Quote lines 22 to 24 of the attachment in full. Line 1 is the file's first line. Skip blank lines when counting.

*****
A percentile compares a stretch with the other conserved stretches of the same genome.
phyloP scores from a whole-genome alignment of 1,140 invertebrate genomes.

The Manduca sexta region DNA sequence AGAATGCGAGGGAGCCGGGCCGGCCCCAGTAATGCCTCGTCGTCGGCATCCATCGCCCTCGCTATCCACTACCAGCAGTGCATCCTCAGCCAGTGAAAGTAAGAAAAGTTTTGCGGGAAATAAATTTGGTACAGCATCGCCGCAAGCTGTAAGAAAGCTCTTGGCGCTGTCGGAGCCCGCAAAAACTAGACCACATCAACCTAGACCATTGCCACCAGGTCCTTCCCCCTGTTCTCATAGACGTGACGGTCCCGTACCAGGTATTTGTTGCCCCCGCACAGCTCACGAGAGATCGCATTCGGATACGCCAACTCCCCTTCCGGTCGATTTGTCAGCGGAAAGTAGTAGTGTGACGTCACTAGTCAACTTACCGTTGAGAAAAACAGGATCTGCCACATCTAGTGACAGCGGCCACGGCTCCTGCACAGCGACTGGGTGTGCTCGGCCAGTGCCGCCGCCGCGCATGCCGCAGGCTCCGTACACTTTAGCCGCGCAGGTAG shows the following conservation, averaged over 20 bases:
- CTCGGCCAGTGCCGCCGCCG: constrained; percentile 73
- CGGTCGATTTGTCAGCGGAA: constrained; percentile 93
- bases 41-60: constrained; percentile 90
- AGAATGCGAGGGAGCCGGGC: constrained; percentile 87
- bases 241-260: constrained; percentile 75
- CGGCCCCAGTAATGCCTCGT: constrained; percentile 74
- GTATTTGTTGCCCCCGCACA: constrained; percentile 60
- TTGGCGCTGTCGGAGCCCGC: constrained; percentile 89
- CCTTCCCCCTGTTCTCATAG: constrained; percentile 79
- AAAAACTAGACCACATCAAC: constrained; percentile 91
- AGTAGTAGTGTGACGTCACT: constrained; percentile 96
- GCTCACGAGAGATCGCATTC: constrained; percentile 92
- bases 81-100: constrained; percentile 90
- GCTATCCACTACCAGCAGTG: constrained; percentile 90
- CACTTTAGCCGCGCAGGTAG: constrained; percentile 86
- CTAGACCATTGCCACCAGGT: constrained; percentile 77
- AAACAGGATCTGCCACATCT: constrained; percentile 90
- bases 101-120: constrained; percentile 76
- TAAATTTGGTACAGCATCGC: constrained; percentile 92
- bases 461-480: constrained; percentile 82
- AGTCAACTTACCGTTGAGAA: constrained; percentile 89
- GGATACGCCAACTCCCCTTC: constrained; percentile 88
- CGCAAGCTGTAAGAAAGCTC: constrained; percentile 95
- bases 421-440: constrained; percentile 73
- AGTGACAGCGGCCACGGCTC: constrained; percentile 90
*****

- TAAATTTGGTACAGCATCGC: constrained; percentile 92
- bases 461-480: constrained; percentile 82
- AGTCAACTTACCGTTGAGAA: constrained; percentile 89